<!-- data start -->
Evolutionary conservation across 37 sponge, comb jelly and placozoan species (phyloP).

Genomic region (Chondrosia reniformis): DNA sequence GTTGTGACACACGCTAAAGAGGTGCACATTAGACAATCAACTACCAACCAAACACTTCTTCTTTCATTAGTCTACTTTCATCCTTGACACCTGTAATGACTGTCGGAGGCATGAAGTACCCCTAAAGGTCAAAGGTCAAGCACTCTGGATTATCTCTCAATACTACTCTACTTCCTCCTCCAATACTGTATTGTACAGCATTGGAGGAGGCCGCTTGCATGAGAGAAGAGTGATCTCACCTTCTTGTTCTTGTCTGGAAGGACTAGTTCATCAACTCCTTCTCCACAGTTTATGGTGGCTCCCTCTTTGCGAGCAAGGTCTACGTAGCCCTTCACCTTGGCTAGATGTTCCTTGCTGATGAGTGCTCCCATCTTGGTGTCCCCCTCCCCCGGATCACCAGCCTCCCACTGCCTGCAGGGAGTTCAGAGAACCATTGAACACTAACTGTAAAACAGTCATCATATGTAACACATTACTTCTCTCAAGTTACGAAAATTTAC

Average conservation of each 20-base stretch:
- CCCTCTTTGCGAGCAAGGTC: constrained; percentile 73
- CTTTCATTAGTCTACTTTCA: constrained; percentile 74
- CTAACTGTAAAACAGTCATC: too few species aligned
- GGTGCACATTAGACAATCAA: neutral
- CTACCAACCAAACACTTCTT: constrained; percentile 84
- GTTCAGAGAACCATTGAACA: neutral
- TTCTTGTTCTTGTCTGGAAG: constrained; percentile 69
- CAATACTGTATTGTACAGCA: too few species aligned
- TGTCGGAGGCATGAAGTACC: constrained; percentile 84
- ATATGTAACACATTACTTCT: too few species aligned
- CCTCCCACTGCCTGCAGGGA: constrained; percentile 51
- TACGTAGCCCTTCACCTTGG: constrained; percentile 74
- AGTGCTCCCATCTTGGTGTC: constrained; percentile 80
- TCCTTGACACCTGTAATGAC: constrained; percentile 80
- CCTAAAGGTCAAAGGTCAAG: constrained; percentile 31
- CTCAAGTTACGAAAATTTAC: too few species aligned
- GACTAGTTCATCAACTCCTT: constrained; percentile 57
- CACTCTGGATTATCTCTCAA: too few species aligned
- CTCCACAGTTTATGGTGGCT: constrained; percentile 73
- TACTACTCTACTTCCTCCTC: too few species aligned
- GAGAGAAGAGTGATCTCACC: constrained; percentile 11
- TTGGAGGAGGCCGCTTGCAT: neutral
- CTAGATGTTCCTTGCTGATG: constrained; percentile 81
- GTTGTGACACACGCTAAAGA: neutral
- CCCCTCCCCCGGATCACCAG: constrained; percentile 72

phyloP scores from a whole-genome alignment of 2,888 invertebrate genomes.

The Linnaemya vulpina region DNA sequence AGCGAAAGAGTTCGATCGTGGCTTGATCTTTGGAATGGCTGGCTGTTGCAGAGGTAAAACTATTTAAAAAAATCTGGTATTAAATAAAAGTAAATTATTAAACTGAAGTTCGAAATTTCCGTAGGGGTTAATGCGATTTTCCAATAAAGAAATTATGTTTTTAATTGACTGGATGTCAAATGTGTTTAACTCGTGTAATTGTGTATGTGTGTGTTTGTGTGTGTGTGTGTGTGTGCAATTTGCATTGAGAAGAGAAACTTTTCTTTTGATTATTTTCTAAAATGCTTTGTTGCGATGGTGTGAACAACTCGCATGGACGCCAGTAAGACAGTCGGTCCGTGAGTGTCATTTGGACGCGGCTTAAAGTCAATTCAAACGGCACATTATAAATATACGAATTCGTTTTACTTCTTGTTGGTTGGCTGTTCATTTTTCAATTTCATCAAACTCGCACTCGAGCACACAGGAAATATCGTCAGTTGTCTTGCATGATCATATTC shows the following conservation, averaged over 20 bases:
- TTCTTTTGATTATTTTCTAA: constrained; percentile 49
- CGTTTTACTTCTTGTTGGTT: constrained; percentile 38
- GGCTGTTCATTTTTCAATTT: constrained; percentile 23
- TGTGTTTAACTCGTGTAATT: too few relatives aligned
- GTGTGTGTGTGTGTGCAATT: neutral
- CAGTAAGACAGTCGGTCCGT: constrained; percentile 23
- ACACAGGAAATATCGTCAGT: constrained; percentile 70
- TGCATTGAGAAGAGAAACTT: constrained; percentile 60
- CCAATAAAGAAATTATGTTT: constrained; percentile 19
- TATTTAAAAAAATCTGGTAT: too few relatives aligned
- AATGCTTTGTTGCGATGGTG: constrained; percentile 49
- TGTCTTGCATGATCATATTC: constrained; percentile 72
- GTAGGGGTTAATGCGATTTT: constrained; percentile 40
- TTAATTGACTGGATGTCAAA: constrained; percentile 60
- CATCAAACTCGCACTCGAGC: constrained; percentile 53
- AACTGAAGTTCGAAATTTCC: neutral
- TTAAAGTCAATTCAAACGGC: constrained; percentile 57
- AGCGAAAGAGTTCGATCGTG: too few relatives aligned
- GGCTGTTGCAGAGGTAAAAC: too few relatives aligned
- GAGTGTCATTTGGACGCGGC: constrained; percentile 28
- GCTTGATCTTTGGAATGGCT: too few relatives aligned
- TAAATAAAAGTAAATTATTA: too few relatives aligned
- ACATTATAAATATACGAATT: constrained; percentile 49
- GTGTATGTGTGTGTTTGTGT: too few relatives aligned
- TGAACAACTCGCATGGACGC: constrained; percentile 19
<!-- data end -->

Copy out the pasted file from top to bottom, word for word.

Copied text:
Evolutionary conservation across 37 sponge, comb jelly and placozoan species (phyloP).

Genomic region (Chondrosia reniformis): DNA sequence GTTGTGACACACGCTAAAGAGGTGCACATTAGACAATCAACTACCAACCAAACACTTCTTCTTTCATTAGTCTACTTTCATCCTTGACACCTGTAATGACTGTCGGAGGCATGAAGTACCCCTAAAGGTCAAAGGTCAAGCACTCTGGATTATCTCTCAATACTACTCTACTTCCTCCTCCAATACTGTATTGTACAGCATTGGAGGAGGCCGCTTGCATGAGAGAAGAGTGATCTCACCTTCTTGTTCTTGTCTGGAAGGACTAGTTCATCAACTCCTTCTCCACAGTTTATGGTGGCTCCCTCTTTGCGAGCAAGGTCTACGTAGCCCTTCACCTTGGCTAGATGTTCCTTGCTGATGAGTGCTCCCATCTTGGTGTCCCCCTCCCCCGGATCACCAGCCTCCCACTGCCTGCAGGGAGTTCAGAGAACCATTGAACACTAACTGTAAAACAGTCATCATATGTAACACATTACTTCTCTCAAGTTACGAAAATTTAC

Average conservation of each 20-base stretch:
- CCCTCTTTGCGAGCAAGGTC: constrained; percentile 73
- CTTTCATTAGTCTACTTTCA: constrained; percentile 74
- CTAACTGTAAAACAGTCATC: too few species aligned
- GGTGCACATTAGACAATCAA: neutral
- CTACCAACCAAACACTTCTT: constrained; percentile 84
- GTTCAGAGAACCATTGAACA: neutral
- TTCTTGTTCTTGTCTGGAAG: constrained; percentile 69
- CAATACTGTATTGTACAGCA: too few species aligned
- TGTCGGAGGCATGAAGTACC: constrained; percentile 84
- ATATGTAACACATTACTTCT: too few species aligned
- CCTCCCACTGCCTGCAGGGA: constrained; percentile 51
- TACGTAGCCCTTCACCTTGG: constrained; percentile 74
- AGTGCTCCCATCTTGGTGTC: constrained; percentile 80
- TCCTTGACACCTGTAATGAC: constrained; percentile 80
- CCTAAAGGTCAAAGGTCAAG: constrained; percentile 31
- CTCAAGTTACGAAAATTTAC: too few species aligned
- GACTAGTTCATCAACTCCTT: constrained; percentile 57
- CACTCTGGATTATCTCTCAA: too few species aligned
- CTCCACAGTTTATGGTGGCT: constrained; percentile 73
- TACTACTCTACTTCCTCCTC: too few species aligned
- GAGAGAAGAGTGATCTCACC: constrained; percentile 11
- TTGGAGGAGGCCGCTTGCAT: neutral
- CTAGATGTTCCTTGCTGATG: constrained; percentile 81
- GTTGTGACACACGCTAAAGA: neutral
- CCCCTCCCCCGGATCACCAG: constrained; percentile 72

phyloP scores from a whole-genome alignment of 2,888 invertebrate genomes.

The Linnaemya vulpina region DNA sequence AGCGAAAGAGTTCGATCGTGGCTTGATCTTTGGAATGGCTGGCTGTTGCAGAGGTAAAACTATTTAAAAAAATCTGGTATTAAATAAAAGTAAATTATTAAACTGAAGTTCGAAATTTCCGTAGGGGTTAATGCGATTTTCCAATAAAGAAATTATGTTTTTAATTGACTGGATGTCAAATGTGTTTAACTCGTGTAATTGTGTATGTGTGTGTTTGTGTGTGTGTGTGTGTGTGCAATTTGCATTGAGAAGAGAAACTTTTCTTTTGATTATTTTCTAAAATGCTTTGTTGCGATGGTGTGAACAACTCGCATGGACGCCAGTAAGACAGTCGGTCCGTGAGTGTCATTTGGACGCGGCTTAAAGTCAATTCAAACGGCACATTATAAATATACGAATTCGTTTTACTTCTTGTTGGTTGGCTGTTCATTTTTCAATTTCATCAAACTCGCACTCGAGCACACAGGAAATATCGTCAGTTGTCTTGCATGATCATATTC shows the following conservation, averaged over 20 bases:
- TTCTTTTGATTATTTTCTAA: constrained; percentile 49
- CGTTTTACTTCTTGTTGGTT: constrained; percentile 38
- GGCTGTTCATTTTTCAATTT: constrained; percentile 23
- TGTGTTTAACTCGTGTAATT: too few relatives aligned
- GTGTGTGTGTGTGTGCAATT: neutral
- CAGTAAGACAGTCGGTCCGT: constrained; percentile 23
- ACACAGGAAATATCGTCAGT: constrained; percentile 70
- TGCATTGAGAAGAGAAACTT: constrained; percentile 60
- CCAATAAAGAAATTATGTTT: constrained; percentile 19
- TATTTAAAAAAATCTGGTAT: too few relatives aligned
- AATGCTTTGTTGCGATGGTG: constrained; percentile 49
- TGTCTTGCATGATCATATTC: constrained; percentile 72
- GTAGGGGTTAATGCGATTTT: constrained; percentile 40
- TTAATTGACTGGATGTCAAA: constrained; percentile 60
- CATCAAACTCGCACTCGAGC: constrained; percentile 53
- AACTGAAGTTCGAAATTTCC: neutral
- TTAAAGTCAATTCAAACGGC: constrained; percentile 57
- AGCGAAAGAGTTCGATCGTG: too few relatives aligned
- GGCTGTTGCAGAGGTAAAAC: too few relatives aligned
- GAGTGTCATTTGGACGCGGC: constrained; percentile 28
- GCTTGATCTTTGGAATGGCT: too few relatives aligned
- TAAATAAAAGTAAATTATTA: too few relatives aligned
- ACATTATAAATATACGAATT: constrained; percentile 49
- GTGTATGTGTGTGTTTGTGT: too few relatives aligned
- TGAACAACTCGCATGGACGC: constrained; percentile 19